Employers Call On Congress To Focus On 4 Key Health Policy Priorities

As a divided Congress prepares to take up health care reform once again, a national organization that advocates for employer sponsored health plans has shared a lengthy and detailed wish list for elected officials to consider.

The American Benefits Council is urging lawmakers to build on gains made during the pandemic that favor employer benefits plans, and then to use those gains as a platform to further support the millions of Americans who receive health benefits at work.

“Pursuing health care policy reform in a divided Congress is a challenge, but with every challenge comes opportunity,” American Benefits Council Senior Vice President, Health Policy, Ilyse Schuman said. “One clear direction Congress can follow is to strengthen the employer-provided health coverage system that is favored by Americans across the political spectrum and support employers’ efforts to address some of the nation’s most significant health care challenges.”

In a letter to Congress replete with supporting evidence, Schuman outlined four key areas where legislative action could greatly enhance the ability of employers to offer health benefits that both improve the lives of plan members and offer better care at a lower–or at least a more consistent–cost to the sponsor.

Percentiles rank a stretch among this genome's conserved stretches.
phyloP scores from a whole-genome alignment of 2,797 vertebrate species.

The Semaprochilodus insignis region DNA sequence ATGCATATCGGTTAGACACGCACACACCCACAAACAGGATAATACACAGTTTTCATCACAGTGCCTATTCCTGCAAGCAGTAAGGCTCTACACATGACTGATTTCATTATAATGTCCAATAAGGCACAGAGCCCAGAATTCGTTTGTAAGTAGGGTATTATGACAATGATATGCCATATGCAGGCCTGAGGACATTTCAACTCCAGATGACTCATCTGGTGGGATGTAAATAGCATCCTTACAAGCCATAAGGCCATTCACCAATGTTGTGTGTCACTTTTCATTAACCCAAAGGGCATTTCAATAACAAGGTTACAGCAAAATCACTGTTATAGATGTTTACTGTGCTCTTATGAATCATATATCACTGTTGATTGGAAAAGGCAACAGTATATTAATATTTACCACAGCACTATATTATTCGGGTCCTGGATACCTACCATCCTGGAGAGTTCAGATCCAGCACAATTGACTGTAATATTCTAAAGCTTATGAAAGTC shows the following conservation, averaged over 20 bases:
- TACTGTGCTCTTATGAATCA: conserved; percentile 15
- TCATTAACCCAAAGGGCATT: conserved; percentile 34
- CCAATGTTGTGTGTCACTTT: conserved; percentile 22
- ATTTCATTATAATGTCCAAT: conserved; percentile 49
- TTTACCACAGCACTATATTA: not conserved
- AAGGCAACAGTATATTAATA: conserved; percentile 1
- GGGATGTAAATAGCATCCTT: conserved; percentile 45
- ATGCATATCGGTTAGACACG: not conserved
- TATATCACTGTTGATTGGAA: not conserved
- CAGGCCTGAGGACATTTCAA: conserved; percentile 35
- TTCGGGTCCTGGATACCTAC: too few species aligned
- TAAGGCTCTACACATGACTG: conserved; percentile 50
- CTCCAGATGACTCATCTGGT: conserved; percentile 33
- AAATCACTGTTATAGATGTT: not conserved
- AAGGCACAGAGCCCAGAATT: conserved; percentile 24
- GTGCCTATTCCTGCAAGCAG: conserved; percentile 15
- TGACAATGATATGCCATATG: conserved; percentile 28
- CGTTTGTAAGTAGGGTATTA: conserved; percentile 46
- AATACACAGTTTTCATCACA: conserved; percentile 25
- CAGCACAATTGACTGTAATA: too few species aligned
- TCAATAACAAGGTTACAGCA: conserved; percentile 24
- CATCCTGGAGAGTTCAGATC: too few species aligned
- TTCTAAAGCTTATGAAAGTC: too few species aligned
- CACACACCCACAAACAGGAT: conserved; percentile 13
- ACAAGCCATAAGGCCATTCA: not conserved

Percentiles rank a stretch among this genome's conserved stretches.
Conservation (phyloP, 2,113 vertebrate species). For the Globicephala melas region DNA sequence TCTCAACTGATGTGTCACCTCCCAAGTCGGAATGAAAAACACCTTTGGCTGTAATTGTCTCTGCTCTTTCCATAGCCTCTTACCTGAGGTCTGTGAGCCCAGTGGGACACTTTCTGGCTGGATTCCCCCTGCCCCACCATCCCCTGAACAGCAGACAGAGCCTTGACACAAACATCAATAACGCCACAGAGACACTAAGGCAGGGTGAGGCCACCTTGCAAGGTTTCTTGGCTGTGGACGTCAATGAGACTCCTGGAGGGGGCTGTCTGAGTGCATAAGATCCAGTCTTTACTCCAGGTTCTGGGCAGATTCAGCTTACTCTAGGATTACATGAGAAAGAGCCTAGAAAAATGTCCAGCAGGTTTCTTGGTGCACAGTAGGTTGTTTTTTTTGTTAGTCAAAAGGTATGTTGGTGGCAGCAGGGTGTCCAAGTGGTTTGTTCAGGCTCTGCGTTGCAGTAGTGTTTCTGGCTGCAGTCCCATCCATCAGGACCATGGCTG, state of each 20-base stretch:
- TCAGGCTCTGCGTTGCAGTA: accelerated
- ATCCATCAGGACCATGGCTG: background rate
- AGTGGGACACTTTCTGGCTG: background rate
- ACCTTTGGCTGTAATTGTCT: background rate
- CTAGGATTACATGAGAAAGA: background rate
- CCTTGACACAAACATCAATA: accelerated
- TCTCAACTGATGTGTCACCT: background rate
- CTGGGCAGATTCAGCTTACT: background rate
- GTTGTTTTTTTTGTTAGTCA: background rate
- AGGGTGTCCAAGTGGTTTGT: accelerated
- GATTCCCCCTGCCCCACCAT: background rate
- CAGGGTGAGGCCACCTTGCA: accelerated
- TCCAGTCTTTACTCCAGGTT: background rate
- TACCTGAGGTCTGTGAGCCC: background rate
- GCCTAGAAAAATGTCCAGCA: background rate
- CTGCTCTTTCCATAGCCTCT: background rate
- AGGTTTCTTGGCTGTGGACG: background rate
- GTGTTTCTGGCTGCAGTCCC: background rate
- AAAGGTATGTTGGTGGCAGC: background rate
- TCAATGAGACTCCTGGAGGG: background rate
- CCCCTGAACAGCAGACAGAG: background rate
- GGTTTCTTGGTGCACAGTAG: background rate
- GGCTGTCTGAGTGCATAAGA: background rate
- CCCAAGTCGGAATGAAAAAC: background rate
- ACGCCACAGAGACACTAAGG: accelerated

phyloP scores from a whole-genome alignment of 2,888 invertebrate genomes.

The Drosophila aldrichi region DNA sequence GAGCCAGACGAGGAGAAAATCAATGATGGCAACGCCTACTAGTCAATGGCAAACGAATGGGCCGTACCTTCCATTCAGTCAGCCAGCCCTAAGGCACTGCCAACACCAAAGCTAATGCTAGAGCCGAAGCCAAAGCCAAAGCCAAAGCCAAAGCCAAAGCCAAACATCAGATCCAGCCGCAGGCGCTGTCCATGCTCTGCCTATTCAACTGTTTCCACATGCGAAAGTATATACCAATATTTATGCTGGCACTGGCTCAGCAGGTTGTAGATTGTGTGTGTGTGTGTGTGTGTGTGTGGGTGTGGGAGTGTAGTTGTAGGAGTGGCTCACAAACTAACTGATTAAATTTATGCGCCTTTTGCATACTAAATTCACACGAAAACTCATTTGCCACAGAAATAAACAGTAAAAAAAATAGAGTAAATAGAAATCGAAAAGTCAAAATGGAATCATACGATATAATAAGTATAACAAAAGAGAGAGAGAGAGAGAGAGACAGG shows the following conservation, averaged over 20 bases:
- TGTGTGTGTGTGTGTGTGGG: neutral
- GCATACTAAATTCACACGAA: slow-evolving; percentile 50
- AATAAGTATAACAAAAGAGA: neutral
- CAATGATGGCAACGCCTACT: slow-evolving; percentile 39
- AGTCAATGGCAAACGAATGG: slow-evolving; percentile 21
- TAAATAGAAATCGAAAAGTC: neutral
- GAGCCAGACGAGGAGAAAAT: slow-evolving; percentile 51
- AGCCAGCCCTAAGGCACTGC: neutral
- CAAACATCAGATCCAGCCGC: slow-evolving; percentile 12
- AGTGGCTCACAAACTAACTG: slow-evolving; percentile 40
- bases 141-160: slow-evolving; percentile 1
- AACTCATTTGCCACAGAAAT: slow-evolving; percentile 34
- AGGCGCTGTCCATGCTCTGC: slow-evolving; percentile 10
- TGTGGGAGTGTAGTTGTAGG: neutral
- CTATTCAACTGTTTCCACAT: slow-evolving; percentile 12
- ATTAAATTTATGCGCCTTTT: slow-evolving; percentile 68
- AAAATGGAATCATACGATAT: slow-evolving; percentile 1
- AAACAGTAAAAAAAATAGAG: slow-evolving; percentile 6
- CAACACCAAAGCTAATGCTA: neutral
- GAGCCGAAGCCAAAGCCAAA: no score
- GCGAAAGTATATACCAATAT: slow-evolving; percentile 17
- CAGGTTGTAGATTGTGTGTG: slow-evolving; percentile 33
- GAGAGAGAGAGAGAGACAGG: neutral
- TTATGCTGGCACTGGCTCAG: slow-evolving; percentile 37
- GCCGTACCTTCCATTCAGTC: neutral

1. Preserve and strengthen employer-provided health coverage
  2. Lower cost and improve value
  3. Leverage telehealth to improve access and value.
  4. Combat the mental health crisis.

Leaving nothing to chance, Schuman and the council included detailed instructions for Congressional members to consider when addressing the four priorities. Their list of reforms was supported with the inclusion of an exhaustive list of studies supporting their requests.

A major cause for concern: the ongoing and rapidly increasing consolidation within the provider industry. The council examined the effects of consolidation from every vantage point: how current regulations actually incentivize independent practices and hospitals to merge with larger entities; the reality that mergers have led to higher rather than lower costs to employers; how those same mergers foil employer attempts to select higher quality providers; and why the myth that benign cross market mergers do not raise prices or undercut quality fails the test of reality.

“In concentrated markets, prices do not flow from competitive negotiations, but from the outsized leverage that market concentration affords. Large hospital systems attempt to leverage their significant market share by forcing plans to contract with all affiliated facilities and prevent educating patients about lower-cost, higher-quality care. These anti-competitive contract terms in the form of “all-or-nothing,” “anti-steering,” “anti tiering” and “most-favored-nation” contract provisions foster inflated costs and limit plan sponsor’s flexibility in plan design to promote access to high-value care,” the council wrote.